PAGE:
Well, that’s all about Paris. Although I’ve been mostly in the French mindset, I’ve started shopping {translation: looking for} courses for the fall, using this amazing website called Harvard Class. (Nope, I don’t know the people who made it, but I do know that it’s a heck of a lot prettier to look at than the my.harvard tool or the CS-50 standard tool.) I’m trying to figure out my concentration, which means I want to take 7+ classes, as my interests are very varied (hehehe say that outloud). It will take me a bit longer to decide, but it’s so exciting; this time last year, I was doing the exact same thing, obsessing over the coolest thing ever: school. (Synonym, Harvard.) So, incoming Freshmen, if you find yourself doing the same thing, be proud. Go onto your rooftops and sing your love of LS1B. Text your best friend the truth: that no, you’re not really going to Mike’s party tonight, but rather cozying up in your bed and making sure you have the prerequisites to take that Physics of Sailing freshmen seminar. (But go out eventually, please. And take a fun freshmen seminar, one that has no homework, or coursework for that matter.) Freshmen, GET PUMPED. Harvard is as overwhelming as it is amazing, and that’s saying something, as I slept for 3 days when I came home from my first semester. Congratulations again, and can’t wait to meet you once we get back on campus!

À plus tard!

-Reid

 

 

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Nathan Fry, Associate Director of Athletics and Freshman Proctor

These days, when people hear “Harvard Athletics” the first thing that pops into their minds is probably “Linsanity.” And, although we love Jeremy Lin as much as Spike Lee does, we are also proud of the fact that nearly 75% of our undergraduate population participates in organized athletics activity on our campus. Harvard offers 41 varsity sports – most in the NCAA – and features nearly 1,200 varsity student-athletes. But there are great opportunities for students to get involved regardless of their skill level.

Freshmen dorms compete for the Yard Bucket – the freshman intramural championship – each year in sports ranging from soccer, to table tennis, to basketball, to foosball, to flag football, to a spelling bee. Shout out to Apley Court, where I live as a freshman proctor, who won the Yard Bucket in 2011 for the first time in our dorm’s history!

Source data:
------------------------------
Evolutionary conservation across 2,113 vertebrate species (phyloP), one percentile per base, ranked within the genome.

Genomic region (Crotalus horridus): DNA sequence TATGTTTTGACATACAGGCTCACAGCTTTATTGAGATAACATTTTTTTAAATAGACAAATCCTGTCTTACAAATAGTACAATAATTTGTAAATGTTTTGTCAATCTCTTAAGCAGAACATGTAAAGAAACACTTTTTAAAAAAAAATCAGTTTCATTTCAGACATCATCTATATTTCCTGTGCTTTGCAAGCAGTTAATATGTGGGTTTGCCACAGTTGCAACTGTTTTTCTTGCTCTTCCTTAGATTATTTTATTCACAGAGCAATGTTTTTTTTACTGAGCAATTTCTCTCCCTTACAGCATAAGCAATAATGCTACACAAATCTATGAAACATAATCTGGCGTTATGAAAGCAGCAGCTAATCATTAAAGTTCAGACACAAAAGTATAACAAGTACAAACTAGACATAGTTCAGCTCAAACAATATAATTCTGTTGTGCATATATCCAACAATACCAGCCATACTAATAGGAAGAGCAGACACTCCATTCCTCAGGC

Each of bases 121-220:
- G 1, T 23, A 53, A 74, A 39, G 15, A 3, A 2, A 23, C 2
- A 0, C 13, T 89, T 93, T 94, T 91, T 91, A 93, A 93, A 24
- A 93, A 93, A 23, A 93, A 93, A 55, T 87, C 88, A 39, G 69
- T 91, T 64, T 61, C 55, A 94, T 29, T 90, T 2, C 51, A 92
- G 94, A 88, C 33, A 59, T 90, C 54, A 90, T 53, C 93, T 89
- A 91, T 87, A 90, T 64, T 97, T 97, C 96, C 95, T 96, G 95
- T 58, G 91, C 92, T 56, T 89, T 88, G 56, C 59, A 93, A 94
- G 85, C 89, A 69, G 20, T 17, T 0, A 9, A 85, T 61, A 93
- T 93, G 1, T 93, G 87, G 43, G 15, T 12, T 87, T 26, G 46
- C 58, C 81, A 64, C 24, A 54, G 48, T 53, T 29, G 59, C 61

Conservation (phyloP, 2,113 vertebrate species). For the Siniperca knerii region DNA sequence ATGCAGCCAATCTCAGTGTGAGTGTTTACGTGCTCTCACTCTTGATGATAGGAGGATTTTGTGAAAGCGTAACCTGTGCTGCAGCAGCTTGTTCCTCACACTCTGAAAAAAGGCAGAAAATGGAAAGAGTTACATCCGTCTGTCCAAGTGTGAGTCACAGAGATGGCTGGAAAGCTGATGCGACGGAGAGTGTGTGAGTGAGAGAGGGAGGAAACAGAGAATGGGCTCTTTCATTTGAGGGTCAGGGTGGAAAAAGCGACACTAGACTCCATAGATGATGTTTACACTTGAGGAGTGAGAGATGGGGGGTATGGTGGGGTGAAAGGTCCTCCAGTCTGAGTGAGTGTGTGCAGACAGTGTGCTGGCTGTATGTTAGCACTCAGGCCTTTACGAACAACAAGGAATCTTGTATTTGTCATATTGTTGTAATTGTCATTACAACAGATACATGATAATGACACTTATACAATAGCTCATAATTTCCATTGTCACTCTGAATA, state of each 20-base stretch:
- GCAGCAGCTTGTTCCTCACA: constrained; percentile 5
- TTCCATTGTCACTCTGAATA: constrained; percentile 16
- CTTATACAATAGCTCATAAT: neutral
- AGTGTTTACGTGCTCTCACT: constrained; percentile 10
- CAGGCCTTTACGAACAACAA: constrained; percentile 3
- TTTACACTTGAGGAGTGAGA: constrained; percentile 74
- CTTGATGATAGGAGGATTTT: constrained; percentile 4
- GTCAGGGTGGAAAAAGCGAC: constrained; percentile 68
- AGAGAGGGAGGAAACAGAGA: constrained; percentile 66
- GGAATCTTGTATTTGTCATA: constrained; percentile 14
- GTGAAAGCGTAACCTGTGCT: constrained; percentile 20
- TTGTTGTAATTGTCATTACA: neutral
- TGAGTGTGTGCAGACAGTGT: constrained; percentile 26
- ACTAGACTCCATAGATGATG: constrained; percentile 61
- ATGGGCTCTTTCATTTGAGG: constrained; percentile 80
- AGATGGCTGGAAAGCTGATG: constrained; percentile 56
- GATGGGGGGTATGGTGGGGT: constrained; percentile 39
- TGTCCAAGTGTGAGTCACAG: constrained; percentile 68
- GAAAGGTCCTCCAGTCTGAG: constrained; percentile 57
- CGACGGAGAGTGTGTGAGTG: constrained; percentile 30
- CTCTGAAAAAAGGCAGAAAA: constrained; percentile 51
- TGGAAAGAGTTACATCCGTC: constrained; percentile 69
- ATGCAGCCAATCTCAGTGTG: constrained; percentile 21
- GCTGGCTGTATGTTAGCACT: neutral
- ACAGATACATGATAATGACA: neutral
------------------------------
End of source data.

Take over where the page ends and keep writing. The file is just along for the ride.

And in the Houses, you’ll be able to compete for the Straus Cup, which is awarded to the top intramural program for upperclassmen. You’ll find robust intramural opportunities in the Houses too, including ice hockey, fencing, basketball, volleyball, ultimate Frisbee, innertube water polo, and more!

Apley Court won the yard Bucket in 2011

Apley Court won the yard Bucket in 2011

Our department has seen a sharp increase in competitive and non-competitive club opportunities as well. Our club program now features 60 club teams, with a fascinating mix of offerings: from ballroom dance, to kung fu. From fishing, to shooting. From curling, to tough mudder. Figure skating to spikeball! We have over 1900 participants in our club sport programs. Chances are, if you are interested in a club sport, we have it. And if we don’t, we’ll help you start one!

Our recreation facilities offer a wealth of opportunities to “get in a sweat”. Our most popular facility for undergraduates is the Malkin Athletic Center (MAC), which has 70 pieces of cardio equipment, an indoor pool, free weights, basketball courts, and many group exercise and personal training programs. But beyond the MAC, we have several hidden gems (or is it hidden gyms?) throughout campus, including Hemenway Gymnasium by the Law School, the QRAC (across the street from the Quad Houses), and Beren Tennis Center, which boasts 18 outdoor tennis courts. Learn to sail at the Sailing Center, or learn to row at beautiful Weld Boathouse.

The Department of Athletics believes in the philosophy of sound body, sound mind. Regular physical activity and exercise is an important part of a daily routine. Whether you aspire to a competitive Division I athletic experience, or if you simply prefer to take a light jog on a treadmill, the Department of Athletics will serve you well. Visit gocrimson.com to find out more!

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Hello!

Here are some photos from my trip!

Mosque in LA

Finals of CUPSI!

 

Delicious Mexican Food

 

Streets of LA proper

 

NYC in the Rain

 

 

So yesterday was the last day of classes (ohmigosh). However, I still have class to go to; today we’re watching a play presented by Italian 40 for part of our Italian Acd final, and we have an oral exam on Monday. The only weird part about taking a foreign language is that we meet during Reading Period and have exams during that time instead of in the Final exam period. So, on Friday I’ll have my final French presentation on the topic of writers fighting against oppression, and on Monday I have my oral exam for Italian, and then I am DONE! (My final paper for Expos is also due on Monday…eek, I have to do some research in Harvard’s intimidating library system.)

 

List of Things…

 

Besides studying this upcoming weekend, I’ll be participating in Grand Elections for The Crimson (from the other side, as an exec instead of a comper, electing the compers to the board) and playing many gigs with The Nostalgics. YAY. My mom is coming up to hear my band play for the last time this year on Saturday and Sunday, and she’s also going to see my Freshman Seminar’s printmaking art show! It’s in the Adams Art Space, which is really cool, and we’ve been working hard to set this exhibit up, so I’m excited to have her come!

 

Sneak Peek of Exhibit!